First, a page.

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Civic Engagement

Basics

Civic engagement can take on many forms-- in the public policy sphere, there are a number of ways that people can and should use their voices to represent social concerns of communities and advocate for just policies. Below are a couple of ways that people can become civically involved.

Voting is a fundamental part of the democratic process. However, Texas lags behind most of the nation...

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Civic engagement can take on many forms-- in the public policy sphere, there are a number of ways that people can and should use their voices to represent social concerns of communities and advocate for just policies. Below are a couple of ways that people can become civically involved.

Voting is a fundamental part of the democratic process. However, Texas lags behind most of the nation when it comes to voter participation. According to the Texas Secretary of State, of the more than 14 million registered voters in the state, less than five million cast a ballot in the most recent statewide election. Low voter turnout is a problem in a democracy because it means that a small group of people is making election decisions for everyone. The  government affects nearly every aspect of our lives, so being personally motivated to vote and encouraging people in your community to do so is essential.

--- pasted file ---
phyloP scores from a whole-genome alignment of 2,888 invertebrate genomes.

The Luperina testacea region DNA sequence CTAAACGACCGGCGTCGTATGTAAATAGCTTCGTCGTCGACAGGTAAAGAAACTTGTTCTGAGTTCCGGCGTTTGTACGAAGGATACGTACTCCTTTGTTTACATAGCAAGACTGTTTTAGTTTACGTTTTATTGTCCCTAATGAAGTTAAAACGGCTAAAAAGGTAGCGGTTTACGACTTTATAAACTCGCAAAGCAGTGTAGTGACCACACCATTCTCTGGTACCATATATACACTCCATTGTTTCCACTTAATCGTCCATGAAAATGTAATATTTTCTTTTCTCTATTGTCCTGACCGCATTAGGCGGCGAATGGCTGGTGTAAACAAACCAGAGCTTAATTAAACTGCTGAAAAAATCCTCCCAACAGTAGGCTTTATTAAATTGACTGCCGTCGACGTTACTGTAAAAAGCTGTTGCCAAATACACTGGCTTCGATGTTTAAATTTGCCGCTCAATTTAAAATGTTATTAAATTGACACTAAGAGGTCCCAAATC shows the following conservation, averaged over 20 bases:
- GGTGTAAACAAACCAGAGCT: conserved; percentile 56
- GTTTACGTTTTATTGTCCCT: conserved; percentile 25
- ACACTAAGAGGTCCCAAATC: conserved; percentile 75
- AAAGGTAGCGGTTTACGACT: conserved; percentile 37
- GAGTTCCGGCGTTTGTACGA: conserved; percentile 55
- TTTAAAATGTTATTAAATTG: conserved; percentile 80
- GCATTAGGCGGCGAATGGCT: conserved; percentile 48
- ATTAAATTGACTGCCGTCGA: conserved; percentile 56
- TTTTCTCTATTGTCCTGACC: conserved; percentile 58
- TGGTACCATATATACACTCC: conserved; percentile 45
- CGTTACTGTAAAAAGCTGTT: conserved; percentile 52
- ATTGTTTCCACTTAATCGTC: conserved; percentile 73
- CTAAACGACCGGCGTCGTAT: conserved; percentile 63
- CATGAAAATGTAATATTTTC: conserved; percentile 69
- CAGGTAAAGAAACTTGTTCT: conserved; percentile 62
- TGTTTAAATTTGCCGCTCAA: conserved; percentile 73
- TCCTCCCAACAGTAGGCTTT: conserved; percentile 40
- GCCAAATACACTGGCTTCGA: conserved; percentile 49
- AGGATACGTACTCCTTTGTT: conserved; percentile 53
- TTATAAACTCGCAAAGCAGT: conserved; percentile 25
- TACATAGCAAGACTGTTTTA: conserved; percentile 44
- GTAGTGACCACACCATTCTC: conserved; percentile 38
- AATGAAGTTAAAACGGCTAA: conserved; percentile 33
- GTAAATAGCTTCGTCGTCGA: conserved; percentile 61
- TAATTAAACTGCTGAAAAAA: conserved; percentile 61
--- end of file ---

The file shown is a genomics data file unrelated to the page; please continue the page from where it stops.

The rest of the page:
Knowing who your representatives are and visiting them is also vital to effective engagement in the democratic process. Doing this creates wider avenues for individuals and communities to affect change and strengthen the bonds between citizens and government. Whether you are visiting in broad terms about a policy issue or advocating a more specific position on a bill or an idea, developing relationships with elected officials is key in building a culture of civic responsibility in our local communities.

Participating in democracy is one important way that we love our neighbors. Through civic engagement, we can protect the most vulnerable, be stewards of human and natural resources, address economic and racial injustice, and promote diversity and peace.

Event Date: 
Tuesday, January 31, 2017 - 10:00am

Texas Muslims from around the state gathered in Austin this week for a day of policy education, advocacy training, and grassroots lobbying at the Texas Capitol.

The day began with a press conference on the Capitol South Steps, where Texans of all faith (and no faith) provided a protective barrier between the group and protestors.

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Advocate

In the final week of the 2016 presidential election cycle, a group of Presbyterian ministers appeal to decency amidst the charged rhetoric and harsh tone that has characterized the presidential race with "A Statement of Conscience from Presbyterians in Mission Presbytery*," an informal statement signed by 40 faith leaders of the Presbyterian Church USA.

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Current Calls to Action

Voting is an important part of our democratic process. One way people of faith can help neighbors in need is by helping them get to the polls on election day!